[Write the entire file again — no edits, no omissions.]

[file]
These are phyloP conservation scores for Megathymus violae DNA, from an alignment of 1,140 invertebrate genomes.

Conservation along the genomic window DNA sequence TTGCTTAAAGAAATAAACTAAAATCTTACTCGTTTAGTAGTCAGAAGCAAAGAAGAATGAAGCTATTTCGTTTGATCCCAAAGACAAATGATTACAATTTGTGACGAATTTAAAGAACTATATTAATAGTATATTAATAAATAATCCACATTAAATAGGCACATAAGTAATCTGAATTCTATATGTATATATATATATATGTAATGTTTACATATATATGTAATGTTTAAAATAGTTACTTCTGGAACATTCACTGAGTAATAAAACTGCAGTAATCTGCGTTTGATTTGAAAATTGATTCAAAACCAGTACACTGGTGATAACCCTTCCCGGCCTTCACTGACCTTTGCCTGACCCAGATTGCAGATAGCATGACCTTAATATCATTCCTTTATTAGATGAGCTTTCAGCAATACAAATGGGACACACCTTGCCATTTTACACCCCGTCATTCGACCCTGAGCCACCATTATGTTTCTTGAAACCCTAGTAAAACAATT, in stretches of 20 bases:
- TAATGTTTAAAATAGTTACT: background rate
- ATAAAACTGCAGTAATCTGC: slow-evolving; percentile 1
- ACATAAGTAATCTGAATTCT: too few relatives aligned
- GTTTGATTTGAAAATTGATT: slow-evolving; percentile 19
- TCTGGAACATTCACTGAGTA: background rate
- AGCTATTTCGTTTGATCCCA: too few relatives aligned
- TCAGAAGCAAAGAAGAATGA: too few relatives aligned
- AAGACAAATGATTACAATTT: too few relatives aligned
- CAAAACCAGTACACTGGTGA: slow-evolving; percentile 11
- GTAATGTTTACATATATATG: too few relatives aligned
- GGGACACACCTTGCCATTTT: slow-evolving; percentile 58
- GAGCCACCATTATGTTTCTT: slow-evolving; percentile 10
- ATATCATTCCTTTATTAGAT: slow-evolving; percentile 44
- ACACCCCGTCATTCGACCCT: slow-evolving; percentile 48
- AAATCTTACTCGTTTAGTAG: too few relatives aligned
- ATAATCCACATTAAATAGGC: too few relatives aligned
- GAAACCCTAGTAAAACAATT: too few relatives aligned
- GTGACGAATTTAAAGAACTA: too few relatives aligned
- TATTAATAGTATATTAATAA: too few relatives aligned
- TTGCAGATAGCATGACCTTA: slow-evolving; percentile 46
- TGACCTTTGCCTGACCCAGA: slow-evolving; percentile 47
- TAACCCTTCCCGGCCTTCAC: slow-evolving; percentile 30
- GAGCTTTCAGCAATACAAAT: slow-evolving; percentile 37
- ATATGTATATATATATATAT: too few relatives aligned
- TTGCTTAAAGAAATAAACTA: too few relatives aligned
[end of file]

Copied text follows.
These are phyloP conservation scores for Megathymus violae DNA, from an alignment of 1,140 invertebrate genomes.

Conservation along the genomic window DNA sequence TTGCTTAAAGAAATAAACTAAAATCTTACTCGTTTAGTAGTCAGAAGCAAAGAAGAATGAAGCTATTTCGTTTGATCCCAAAGACAAATGATTACAATTTGTGACGAATTTAAAGAACTATATTAATAGTATATTAATAAATAATCCACATTAAATAGGCACATAAGTAATCTGAATTCTATATGTATATATATATATATGTAATGTTTACATATATATGTAATGTTTAAAATAGTTACTTCTGGAACATTCACTGAGTAATAAAACTGCAGTAATCTGCGTTTGATTTGAAAATTGATTCAAAACCAGTACACTGGTGATAACCCTTCCCGGCCTTCACTGACCTTTGCCTGACCCAGATTGCAGATAGCATGACCTTAATATCATTCCTTTATTAGATGAGCTTTCAGCAATACAAATGGGACACACCTTGCCATTTTACACCCCGTCATTCGACCCTGAGCCACCATTATGTTTCTTGAAACCCTAGTAAAACAATT, in stretches of 20 bases:
- TAATGTTTAAAATAGTTACT: background rate
- ATAAAACTGCAGTAATCTGC: slow-evolving; percentile 1
- ACATAAGTAATCTGAATTCT: too few relatives aligned
- GTTTGATTTGAAAATTGATT: slow-evolving; percentile 19
- TCTGGAACATTCACTGAGTA: background rate
- AGCTATTTCGTTTGATCCCA: too few relatives aligned
- TCAGAAGCAAAGAAGAATGA: too few relatives aligned
- AAGACAAATGATTACAATTT: too few relatives aligned
- CAAAACCAGTACACTGGTGA: slow-evolving; percentile 11
- GTAATGTTTACATATATATG: too few relatives aligned
- GGGACACACCTTGCCATTTT: slow-evolving; percentile 58
- GAGCCACCATTATGTTTCTT: slow-evolving; percentile 10
- ATATCATTCCTTTATTAGAT: slow-evolving; percentile 44
- ACACCCCGTCATTCGACCCT: slow-evolving; percentile 48
- AAATCTTACTCGTTTAGTAG: too few relatives aligned
- ATAATCCACATTAAATAGGC: too few relatives aligned
- GAAACCCTAGTAAAACAATT: too few relatives aligned
- GTGACGAATTTAAAGAACTA: too few relatives aligned
- TATTAATAGTATATTAATAA: too few relatives aligned
- TTGCAGATAGCATGACCTTA: slow-evolving; percentile 46
- TGACCTTTGCCTGACCCAGA: slow-evolving; percentile 47
- TAACCCTTCCCGGCCTTCAC: slow-evolving; percentile 30
- GAGCTTTCAGCAATACAAAT: slow-evolving; percentile 37
- ATATGTATATATATATATAT: too few relatives aligned
- TTGCTTAAAGAAATAAACTA: too few relatives aligned